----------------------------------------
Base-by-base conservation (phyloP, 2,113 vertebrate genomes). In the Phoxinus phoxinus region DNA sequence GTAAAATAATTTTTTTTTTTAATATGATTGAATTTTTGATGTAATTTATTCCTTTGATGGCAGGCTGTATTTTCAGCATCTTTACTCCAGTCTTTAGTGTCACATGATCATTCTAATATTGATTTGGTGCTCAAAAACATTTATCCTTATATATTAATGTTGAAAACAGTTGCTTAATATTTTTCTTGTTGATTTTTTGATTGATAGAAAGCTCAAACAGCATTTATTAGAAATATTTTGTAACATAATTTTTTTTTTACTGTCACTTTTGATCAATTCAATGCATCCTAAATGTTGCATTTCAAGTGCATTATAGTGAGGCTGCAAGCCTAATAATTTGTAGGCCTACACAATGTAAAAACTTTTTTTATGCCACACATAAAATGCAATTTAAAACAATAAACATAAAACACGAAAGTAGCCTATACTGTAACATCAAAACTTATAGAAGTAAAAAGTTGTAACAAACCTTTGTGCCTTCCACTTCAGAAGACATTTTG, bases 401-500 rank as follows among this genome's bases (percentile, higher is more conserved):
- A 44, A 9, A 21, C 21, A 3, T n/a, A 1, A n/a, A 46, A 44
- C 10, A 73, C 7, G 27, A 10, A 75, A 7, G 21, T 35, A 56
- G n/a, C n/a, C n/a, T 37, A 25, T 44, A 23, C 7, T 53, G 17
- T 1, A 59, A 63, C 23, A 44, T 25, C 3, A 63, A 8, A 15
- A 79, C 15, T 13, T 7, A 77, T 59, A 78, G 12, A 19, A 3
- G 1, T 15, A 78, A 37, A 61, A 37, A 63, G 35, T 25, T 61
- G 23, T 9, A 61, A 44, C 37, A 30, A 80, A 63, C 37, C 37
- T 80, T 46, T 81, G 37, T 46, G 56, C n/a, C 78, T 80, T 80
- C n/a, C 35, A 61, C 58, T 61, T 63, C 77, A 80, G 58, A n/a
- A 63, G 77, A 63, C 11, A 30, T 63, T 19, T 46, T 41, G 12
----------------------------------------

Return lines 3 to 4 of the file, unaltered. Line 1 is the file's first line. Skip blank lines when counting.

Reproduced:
- C 10, A 73, C 7, G 27, A 10, A 75, A 7, G 21, T 35, A 56
- G n/a, C n/a, C n/a, T 37, A 25, T 44, A 23, C 7, T 53, G 17